While comparing results to chance may not allow for direct comparisons between groups, it answers an important and distinct question about whether the response to each emotion is lateralized and is an accepted method for analysing laterality indices . In our study, the left gaze bias suggests that responses to angry faces were strongly lateralized in the right hemisphere (one sample t-test on laterality index: t27 = 3.49, p = 0.002), concurring with several other variables (heart rate and stress-related behaviours) in indicating that horses perceive the expression as negatively valenced. This is consistent with a large body of evidence showing negative emotional stimuli are preferentially processed in the right hemisphere . Our results also revealed no evidence of lateralized gaze responses to positive stimuli (t27 = 1.48, p = 0.15). The same pattern of responses to human emotional expressions is seen in dogs , and these findings collectively point to interesting avenues for future research.
Schmoll also suggests that our results could arise from a stressful test set-up or the position of the experimenter biasing the response. We can address these points by comparing our laterality data with a control where, using the same presentation protocol, horses viewed phase-scrambled images of horse facial photographs (figure 2; ). Twenty-eight test subjects in our paper were compared with 28 independent control subjects (21 from a previous study; seven additional to replace repeated subjects and increase N to 28). Here, the responses of the control group were not significantly lateralized (M = 0.007, s.e.m. = 0.06, t27 = 0.12, p = 0.91). Moreover, there was a significant difference between the three conditions when compared directly using a linear mixed effects model with emotion (happy/angry/control) as a fixed effect and subject as a random effect (t84 = 3.32, p = 0.041). In post hoc t-tests (Bonferroni corrected), the responses of the control subjects differed significantly from those of test subjects to the angry (t54 = −2.53, p = 0.02, figure 2) but not to the happy stimuli (t54 = −1.01, p = 0.64). As well as providing an extra control for our original presentations, these findings address Schmoll's remaining points—that the left gaze bias may have resulted from a stressful test situation (a possibility we ourselves considered in the discussion), or from the handler standing on the horse's left (a standard handling position for horses). As the handler's position was consistent and any test-related stress was also present in our control trials, neither appears to have driven the behavioural responses.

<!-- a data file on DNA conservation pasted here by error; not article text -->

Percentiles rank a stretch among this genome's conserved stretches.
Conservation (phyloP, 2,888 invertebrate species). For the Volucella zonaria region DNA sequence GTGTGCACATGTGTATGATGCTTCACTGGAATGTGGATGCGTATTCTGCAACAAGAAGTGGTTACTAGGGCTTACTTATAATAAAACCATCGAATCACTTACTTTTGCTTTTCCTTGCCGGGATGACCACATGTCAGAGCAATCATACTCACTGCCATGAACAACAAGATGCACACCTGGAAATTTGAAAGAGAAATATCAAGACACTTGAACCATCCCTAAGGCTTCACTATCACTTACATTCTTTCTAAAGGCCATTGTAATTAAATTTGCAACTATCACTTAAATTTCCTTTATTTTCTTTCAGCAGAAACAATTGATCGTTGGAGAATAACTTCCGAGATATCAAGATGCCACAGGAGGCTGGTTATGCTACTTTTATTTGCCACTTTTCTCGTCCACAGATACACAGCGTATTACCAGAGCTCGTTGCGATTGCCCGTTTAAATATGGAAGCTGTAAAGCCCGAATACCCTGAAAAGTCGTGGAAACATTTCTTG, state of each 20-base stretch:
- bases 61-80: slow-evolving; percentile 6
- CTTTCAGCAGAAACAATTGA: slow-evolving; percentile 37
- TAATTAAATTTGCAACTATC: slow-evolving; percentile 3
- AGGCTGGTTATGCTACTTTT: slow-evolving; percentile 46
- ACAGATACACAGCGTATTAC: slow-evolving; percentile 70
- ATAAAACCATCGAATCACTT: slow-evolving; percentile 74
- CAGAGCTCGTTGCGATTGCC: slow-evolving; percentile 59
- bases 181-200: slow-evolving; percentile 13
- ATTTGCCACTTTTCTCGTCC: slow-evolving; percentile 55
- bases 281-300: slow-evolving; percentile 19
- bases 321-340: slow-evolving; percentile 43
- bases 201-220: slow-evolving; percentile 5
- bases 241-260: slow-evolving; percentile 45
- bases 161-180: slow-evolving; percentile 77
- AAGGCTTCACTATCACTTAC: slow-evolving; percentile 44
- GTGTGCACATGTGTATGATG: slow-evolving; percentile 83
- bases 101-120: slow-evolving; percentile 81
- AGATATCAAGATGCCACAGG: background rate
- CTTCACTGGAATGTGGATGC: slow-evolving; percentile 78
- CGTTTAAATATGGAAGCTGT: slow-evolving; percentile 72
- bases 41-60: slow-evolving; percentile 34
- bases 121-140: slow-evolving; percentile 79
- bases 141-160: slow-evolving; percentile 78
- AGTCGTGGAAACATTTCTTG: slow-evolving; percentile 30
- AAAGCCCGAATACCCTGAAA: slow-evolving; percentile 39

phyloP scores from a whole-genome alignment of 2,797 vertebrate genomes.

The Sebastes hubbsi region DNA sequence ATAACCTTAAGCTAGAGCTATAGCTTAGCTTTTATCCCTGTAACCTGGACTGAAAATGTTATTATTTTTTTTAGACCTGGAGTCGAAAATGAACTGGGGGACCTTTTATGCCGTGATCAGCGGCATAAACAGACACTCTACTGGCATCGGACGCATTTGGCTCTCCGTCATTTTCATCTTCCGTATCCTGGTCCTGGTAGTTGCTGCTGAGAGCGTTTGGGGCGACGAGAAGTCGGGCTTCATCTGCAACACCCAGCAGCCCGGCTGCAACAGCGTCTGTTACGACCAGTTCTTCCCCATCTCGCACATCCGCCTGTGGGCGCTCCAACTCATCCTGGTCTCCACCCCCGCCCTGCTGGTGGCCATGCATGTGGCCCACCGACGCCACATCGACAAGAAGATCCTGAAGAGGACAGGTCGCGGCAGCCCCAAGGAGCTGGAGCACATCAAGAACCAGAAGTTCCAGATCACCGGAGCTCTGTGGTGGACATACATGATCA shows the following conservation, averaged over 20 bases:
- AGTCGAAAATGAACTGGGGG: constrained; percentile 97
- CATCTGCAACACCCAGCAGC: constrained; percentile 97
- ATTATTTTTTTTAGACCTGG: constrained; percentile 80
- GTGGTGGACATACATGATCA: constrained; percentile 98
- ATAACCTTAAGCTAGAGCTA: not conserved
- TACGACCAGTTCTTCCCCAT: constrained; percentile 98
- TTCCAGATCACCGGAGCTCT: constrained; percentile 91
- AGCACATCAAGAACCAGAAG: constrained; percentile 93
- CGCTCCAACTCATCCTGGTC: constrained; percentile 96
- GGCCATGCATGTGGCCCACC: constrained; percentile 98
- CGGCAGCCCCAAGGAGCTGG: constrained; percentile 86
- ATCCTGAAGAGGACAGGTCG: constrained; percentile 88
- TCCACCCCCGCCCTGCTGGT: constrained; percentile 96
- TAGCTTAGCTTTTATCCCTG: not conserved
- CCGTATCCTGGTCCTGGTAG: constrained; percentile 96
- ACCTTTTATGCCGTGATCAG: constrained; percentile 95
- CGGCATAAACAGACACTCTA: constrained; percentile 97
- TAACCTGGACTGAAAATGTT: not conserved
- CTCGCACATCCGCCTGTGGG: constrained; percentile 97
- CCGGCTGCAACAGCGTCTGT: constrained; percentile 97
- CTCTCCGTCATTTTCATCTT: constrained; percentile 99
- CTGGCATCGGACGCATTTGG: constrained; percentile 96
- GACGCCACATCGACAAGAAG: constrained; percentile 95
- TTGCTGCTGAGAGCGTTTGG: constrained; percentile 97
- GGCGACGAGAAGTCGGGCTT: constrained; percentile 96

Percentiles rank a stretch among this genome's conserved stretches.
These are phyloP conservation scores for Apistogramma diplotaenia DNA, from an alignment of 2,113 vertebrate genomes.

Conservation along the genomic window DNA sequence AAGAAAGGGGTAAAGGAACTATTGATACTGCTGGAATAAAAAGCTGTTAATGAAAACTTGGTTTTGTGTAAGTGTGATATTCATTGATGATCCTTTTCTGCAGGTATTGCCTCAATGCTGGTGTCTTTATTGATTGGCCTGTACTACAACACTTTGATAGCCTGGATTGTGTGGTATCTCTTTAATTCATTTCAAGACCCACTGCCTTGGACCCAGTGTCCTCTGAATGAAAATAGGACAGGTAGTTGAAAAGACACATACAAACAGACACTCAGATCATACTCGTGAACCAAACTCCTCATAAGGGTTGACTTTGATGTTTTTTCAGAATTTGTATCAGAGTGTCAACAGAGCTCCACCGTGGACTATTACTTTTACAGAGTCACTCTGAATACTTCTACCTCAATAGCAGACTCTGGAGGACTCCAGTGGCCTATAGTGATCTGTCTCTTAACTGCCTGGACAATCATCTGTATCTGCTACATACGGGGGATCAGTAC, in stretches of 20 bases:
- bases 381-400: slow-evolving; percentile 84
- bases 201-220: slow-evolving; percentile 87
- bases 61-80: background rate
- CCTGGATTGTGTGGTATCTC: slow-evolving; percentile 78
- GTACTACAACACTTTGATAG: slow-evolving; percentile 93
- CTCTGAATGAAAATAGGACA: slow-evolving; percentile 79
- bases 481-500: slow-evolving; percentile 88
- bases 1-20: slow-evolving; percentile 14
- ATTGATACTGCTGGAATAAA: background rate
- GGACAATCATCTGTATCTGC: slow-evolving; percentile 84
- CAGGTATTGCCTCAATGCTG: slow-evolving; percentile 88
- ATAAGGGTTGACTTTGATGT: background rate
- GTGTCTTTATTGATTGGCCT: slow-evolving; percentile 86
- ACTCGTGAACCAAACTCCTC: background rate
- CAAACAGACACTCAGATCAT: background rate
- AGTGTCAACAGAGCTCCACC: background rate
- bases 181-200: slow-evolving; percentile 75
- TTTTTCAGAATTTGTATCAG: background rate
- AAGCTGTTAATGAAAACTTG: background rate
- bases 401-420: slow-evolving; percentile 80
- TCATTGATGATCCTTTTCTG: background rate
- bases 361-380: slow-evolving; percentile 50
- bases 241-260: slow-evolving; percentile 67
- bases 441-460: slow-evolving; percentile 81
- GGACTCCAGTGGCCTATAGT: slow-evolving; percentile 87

To summarize, our paper presents multiple strands of evidence (heart rate, laterality and displacement behaviours) that support our argument and are in line with findings in other species. While we acknowledge we could have been clearer in one sentence of the conclusion, and given more prominence to the t-test results, the analyses and interpretations are not fundamentally flawed as Schmoll describes. When we re-examine our heart-rate data taking into account Schmoll's point about short latencies and add an additional control on laterality effects, it strengthens our original findings and interpretations. Consequently, we can reaffirm that our results demonstrate that horses give functionally relevant responses to human facial expressions of emotion as initially reported.
The authors do not have any competing interests.
This study is supported by Leverhulme Trust (RPG-2013-069), Biotechnology and Biological Sciences Research Council (BB/F016808/1) and the University of Sussex.
We thank Sarah Durant, Stuart Semple and Graeme Shannon for helpful discussions.
The accompanying comment can be viewed at http://dx.doi.org/10.1098/rsbl.2016.0201.
- Received June 26, 2016.
- Accepted August 21, 2016.
- © 2016 The Authors.
Published by the Royal Society under the terms of the Creative Commons Attribution License http://creativecommons.org/licenses/by/4.0/, which permits unrestricted use, provided the original author and source are credited.